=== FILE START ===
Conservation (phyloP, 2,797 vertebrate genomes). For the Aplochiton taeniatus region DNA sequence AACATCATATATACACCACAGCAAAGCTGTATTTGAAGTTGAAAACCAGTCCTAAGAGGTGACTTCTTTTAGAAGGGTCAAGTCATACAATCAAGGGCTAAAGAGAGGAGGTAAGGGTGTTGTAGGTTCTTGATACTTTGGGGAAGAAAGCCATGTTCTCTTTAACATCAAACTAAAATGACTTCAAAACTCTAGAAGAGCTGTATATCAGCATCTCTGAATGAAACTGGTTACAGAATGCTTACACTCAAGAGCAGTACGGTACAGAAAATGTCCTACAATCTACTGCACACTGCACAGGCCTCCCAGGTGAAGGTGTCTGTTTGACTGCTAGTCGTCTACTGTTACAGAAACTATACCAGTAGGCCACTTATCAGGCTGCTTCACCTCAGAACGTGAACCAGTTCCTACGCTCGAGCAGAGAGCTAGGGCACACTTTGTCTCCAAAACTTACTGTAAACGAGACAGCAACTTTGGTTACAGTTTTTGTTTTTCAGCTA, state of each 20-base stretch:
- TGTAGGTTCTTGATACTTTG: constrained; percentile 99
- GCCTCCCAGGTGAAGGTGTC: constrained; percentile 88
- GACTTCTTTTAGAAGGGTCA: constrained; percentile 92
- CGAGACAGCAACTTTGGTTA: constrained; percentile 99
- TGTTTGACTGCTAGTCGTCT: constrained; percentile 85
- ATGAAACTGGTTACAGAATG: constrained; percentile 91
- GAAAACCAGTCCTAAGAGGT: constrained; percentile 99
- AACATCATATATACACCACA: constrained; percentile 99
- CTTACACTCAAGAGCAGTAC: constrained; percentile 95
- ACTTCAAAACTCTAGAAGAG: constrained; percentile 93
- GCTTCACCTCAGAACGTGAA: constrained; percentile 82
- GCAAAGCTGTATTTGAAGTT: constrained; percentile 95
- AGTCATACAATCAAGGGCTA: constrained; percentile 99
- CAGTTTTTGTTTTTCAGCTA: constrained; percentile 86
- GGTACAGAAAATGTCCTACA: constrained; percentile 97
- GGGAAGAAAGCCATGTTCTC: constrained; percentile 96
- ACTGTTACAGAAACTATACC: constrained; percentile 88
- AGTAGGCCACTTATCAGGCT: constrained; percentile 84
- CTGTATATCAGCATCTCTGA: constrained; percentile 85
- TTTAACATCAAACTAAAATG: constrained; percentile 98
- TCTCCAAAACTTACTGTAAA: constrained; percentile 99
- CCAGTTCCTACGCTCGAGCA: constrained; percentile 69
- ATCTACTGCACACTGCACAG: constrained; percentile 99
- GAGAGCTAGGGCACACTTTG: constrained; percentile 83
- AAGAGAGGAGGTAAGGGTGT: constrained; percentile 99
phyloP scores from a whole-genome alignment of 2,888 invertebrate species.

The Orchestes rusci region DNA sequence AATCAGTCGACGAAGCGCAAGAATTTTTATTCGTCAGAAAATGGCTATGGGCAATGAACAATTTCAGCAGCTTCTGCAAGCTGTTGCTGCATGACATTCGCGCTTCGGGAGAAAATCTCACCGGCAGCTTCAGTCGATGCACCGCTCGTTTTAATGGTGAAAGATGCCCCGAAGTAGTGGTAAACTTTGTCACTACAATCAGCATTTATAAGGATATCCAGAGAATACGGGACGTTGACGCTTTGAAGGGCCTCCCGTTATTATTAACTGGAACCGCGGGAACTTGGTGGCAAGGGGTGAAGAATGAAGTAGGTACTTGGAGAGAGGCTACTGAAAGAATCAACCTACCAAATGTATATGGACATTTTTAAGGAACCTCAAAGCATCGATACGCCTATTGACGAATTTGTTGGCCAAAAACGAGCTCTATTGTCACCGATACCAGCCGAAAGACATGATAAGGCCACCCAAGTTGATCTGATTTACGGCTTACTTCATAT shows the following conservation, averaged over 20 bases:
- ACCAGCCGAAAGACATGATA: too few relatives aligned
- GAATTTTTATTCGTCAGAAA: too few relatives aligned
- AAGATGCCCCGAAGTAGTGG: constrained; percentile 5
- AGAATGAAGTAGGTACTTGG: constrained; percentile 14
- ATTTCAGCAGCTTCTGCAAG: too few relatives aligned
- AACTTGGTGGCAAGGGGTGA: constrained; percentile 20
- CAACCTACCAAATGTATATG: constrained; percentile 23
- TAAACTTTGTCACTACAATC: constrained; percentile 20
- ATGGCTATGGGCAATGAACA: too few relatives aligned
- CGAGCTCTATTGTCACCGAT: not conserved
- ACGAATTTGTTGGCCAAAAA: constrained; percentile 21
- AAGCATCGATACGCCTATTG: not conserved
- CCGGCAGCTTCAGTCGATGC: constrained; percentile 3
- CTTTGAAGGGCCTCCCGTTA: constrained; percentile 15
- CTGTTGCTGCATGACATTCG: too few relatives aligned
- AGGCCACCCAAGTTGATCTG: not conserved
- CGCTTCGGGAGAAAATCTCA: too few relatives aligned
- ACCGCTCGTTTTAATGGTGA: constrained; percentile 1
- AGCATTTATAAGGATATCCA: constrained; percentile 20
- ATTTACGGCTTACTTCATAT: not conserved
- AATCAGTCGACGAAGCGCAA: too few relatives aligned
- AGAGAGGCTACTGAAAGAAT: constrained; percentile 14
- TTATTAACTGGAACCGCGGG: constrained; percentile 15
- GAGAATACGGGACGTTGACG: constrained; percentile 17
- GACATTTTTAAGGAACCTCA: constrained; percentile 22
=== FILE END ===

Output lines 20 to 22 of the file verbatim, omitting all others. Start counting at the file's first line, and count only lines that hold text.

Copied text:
- CTGTATATCAGCATCTCTGA: constrained; percentile 85
- TTTAACATCAAACTAAAATG: constrained; percentile 98
- TCTCCAAAACTTACTGTAAA: constrained; percentile 99